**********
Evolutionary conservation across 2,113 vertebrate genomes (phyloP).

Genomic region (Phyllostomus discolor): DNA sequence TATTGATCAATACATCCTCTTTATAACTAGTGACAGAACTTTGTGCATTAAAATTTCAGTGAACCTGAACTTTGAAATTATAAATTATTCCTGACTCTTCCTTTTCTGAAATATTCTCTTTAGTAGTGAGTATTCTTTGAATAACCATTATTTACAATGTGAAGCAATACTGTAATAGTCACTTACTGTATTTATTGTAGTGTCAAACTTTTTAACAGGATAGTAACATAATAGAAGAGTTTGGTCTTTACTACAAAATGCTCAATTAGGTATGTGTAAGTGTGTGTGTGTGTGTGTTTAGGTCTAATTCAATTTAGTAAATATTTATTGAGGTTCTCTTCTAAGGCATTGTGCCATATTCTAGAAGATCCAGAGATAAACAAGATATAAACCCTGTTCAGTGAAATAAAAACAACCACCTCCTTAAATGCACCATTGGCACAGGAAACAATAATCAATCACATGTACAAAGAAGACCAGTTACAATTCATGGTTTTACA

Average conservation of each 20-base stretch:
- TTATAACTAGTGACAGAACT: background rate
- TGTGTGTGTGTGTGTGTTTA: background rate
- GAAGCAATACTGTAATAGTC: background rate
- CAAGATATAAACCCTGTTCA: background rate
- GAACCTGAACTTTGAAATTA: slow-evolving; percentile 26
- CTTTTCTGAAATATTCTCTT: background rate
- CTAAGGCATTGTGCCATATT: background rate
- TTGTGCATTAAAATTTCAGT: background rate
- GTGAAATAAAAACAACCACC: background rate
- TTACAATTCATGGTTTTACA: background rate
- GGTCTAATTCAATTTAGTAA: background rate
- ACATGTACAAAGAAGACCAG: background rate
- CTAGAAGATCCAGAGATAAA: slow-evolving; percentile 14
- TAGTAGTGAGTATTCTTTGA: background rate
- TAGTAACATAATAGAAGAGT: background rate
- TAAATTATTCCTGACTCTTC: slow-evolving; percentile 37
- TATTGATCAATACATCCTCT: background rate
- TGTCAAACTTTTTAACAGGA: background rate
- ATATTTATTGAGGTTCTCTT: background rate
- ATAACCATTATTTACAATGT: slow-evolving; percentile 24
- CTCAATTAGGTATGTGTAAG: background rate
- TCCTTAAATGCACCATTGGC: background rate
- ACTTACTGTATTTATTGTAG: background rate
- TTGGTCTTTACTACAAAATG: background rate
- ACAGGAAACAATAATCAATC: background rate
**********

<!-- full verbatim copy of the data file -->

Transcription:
Evolutionary conservation across 2,113 vertebrate genomes (phyloP).

Genomic region (Phyllostomus discolor): DNA sequence TATTGATCAATACATCCTCTTTATAACTAGTGACAGAACTTTGTGCATTAAAATTTCAGTGAACCTGAACTTTGAAATTATAAATTATTCCTGACTCTTCCTTTTCTGAAATATTCTCTTTAGTAGTGAGTATTCTTTGAATAACCATTATTTACAATGTGAAGCAATACTGTAATAGTCACTTACTGTATTTATTGTAGTGTCAAACTTTTTAACAGGATAGTAACATAATAGAAGAGTTTGGTCTTTACTACAAAATGCTCAATTAGGTATGTGTAAGTGTGTGTGTGTGTGTGTTTAGGTCTAATTCAATTTAGTAAATATTTATTGAGGTTCTCTTCTAAGGCATTGTGCCATATTCTAGAAGATCCAGAGATAAACAAGATATAAACCCTGTTCAGTGAAATAAAAACAACCACCTCCTTAAATGCACCATTGGCACAGGAAACAATAATCAATCACATGTACAAAGAAGACCAGTTACAATTCATGGTTTTACA

Average conservation of each 20-base stretch:
- TTATAACTAGTGACAGAACT: background rate
- TGTGTGTGTGTGTGTGTTTA: background rate
- GAAGCAATACTGTAATAGTC: background rate
- CAAGATATAAACCCTGTTCA: background rate
- GAACCTGAACTTTGAAATTA: slow-evolving; percentile 26
- CTTTTCTGAAATATTCTCTT: background rate
- CTAAGGCATTGTGCCATATT: background rate
- TTGTGCATTAAAATTTCAGT: background rate
- GTGAAATAAAAACAACCACC: background rate
- TTACAATTCATGGTTTTACA: background rate
- GGTCTAATTCAATTTAGTAA: background rate
- ACATGTACAAAGAAGACCAG: background rate
- CTAGAAGATCCAGAGATAAA: slow-evolving; percentile 14
- TAGTAGTGAGTATTCTTTGA: background rate
- TAGTAACATAATAGAAGAGT: background rate
- TAAATTATTCCTGACTCTTC: slow-evolving; percentile 37
- TATTGATCAATACATCCTCT: background rate
- TGTCAAACTTTTTAACAGGA: background rate
- ATATTTATTGAGGTTCTCTT: background rate
- ATAACCATTATTTACAATGT: slow-evolving; percentile 24
- CTCAATTAGGTATGTGTAAG: background rate
- TCCTTAAATGCACCATTGGC: background rate
- ACTTACTGTATTTATTGTAG: background rate
- TTGGTCTTTACTACAAAATG: background rate
- ACAGGAAACAATAATCAATC: background rate